The development of the digital twin for an underground farm provides an exemplar for the built
environment more broadly. It is necessary to maintain favourable environmental conditions in the farm;
to that end an extensive programme of monitoring has been undertaken and is still ongoing. A simple
physics-based model of the farm has also been developed which can aid prediction of environmental
conditions and provide useful information for future planned farm expansion.
The PF approach has been shown to give a good estimate of the mean and variance of the model
input parameters ventilation rate and internal air speed which were selected owing to their impact on
the relative humidity in the farm. When using the calibrated time varying parameters in the model a
much closer agreement with the monitored data is observed than when using parameters inferred from
the static BC approach. It is clear, however, that the physics-based model is unable to predict the full
range of relative humidities observed in reality; there are data points that fall both above and below the
predicted range of relative humidity. This model inadequacy cannot be explored using the PF approach
alone - the KOH approach is required in order to quantify the model bias function and error terms.
In terms of suitability for incorporation in a digital twin, the PF approach is more suitable than the
sequential KOH approach used here as it is quicker and is more suited to combination with execution
of the physics-based model at each data point. It also quantifies the variance in the posterior param-
eter probability distributions, although the inevitable increase in variance over time will need to be
addressed. A combined approach, using the PF approach in real time and the KOH approach for peri-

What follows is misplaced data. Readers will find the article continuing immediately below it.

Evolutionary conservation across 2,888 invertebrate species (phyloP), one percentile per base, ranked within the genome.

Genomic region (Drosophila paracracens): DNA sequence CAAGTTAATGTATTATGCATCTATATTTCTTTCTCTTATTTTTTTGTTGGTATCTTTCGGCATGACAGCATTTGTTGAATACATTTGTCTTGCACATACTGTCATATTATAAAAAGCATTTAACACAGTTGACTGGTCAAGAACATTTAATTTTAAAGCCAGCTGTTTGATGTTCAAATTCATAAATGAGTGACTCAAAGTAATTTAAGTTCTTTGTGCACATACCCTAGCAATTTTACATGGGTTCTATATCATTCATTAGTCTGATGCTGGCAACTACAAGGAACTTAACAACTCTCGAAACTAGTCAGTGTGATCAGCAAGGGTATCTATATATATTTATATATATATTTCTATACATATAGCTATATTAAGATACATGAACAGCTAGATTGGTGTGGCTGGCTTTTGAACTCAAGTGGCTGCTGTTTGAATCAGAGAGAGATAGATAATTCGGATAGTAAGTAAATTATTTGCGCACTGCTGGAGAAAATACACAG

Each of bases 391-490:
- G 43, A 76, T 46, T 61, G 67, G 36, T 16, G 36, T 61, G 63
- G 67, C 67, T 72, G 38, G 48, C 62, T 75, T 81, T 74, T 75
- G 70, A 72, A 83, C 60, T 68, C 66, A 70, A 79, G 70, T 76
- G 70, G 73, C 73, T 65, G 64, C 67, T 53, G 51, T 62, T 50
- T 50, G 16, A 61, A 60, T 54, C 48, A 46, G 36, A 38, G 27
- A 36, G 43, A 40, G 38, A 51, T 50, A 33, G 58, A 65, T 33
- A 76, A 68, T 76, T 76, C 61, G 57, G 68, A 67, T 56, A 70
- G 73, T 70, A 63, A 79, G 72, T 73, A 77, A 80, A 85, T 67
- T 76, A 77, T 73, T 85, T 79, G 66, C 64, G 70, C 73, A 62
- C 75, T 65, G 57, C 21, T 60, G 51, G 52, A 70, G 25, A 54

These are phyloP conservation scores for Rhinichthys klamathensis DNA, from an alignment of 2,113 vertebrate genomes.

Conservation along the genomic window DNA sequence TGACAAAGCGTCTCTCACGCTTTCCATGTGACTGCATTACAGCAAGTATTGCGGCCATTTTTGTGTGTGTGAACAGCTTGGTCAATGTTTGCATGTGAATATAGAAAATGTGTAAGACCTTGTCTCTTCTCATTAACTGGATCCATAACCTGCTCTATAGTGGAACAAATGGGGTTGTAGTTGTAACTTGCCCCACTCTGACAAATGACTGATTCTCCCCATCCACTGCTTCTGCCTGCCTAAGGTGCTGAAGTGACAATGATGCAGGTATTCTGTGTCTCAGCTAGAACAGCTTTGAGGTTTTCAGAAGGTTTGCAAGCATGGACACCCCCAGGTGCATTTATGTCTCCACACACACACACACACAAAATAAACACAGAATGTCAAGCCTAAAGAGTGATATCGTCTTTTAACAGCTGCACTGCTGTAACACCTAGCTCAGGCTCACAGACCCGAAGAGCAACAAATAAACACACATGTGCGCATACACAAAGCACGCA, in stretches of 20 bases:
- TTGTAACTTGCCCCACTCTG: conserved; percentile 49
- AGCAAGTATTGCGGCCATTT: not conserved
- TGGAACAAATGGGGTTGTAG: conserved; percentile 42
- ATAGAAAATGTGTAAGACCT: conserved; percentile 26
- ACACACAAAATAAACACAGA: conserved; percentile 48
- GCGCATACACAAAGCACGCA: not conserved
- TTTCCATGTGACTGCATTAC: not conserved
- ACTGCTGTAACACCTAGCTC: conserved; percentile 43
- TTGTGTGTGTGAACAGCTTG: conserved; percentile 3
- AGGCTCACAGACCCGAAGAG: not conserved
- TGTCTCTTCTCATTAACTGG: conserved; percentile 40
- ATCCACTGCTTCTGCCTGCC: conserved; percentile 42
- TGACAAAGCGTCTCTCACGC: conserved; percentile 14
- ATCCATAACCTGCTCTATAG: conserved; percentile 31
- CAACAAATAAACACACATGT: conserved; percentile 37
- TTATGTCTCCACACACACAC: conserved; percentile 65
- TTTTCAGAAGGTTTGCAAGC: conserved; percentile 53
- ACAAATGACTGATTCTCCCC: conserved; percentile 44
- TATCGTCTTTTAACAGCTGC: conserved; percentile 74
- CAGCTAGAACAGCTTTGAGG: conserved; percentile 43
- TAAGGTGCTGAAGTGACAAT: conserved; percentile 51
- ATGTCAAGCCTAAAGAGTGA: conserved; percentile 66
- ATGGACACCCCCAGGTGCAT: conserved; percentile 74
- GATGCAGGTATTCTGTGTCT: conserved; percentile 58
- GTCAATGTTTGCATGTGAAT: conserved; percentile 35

odic assessment of the model bias function would yield the best result for ensuring continuity of model
accuracy. Further work will address the practical implementation of the particle filter within the digital
twin framework.
Acknowledgments. We are grateful for the continued support of Growing Underground without whose input this study would
not have been possible.
Data Centric Engineering 23
Funding statement. This research was supported by AI for Science and Government (ASG), UKRI’s Strategic Priorities Fund
awarded to the Alan Turing Institute, UK (EP/T001569/1) and the Lloyd’s Register Foundation programme on Data-centric
Competing interests. None
Data availability statement. The data used were made available by Growing Underground for the purpose of this study.
Ethical standards. The research meets all ethical guidelines, including adherence to the legal requirements of the UK.
Author contributions. Conceptualization: M.G.; R.C.; A.G. Methodology: R.W.; A.G; Data curation: R.W. Data visualisation:
R.W. Writing original draft: R.W; R.C. All authors approved the final submitted draft.
Supplementary material. No supplementary information has been provided.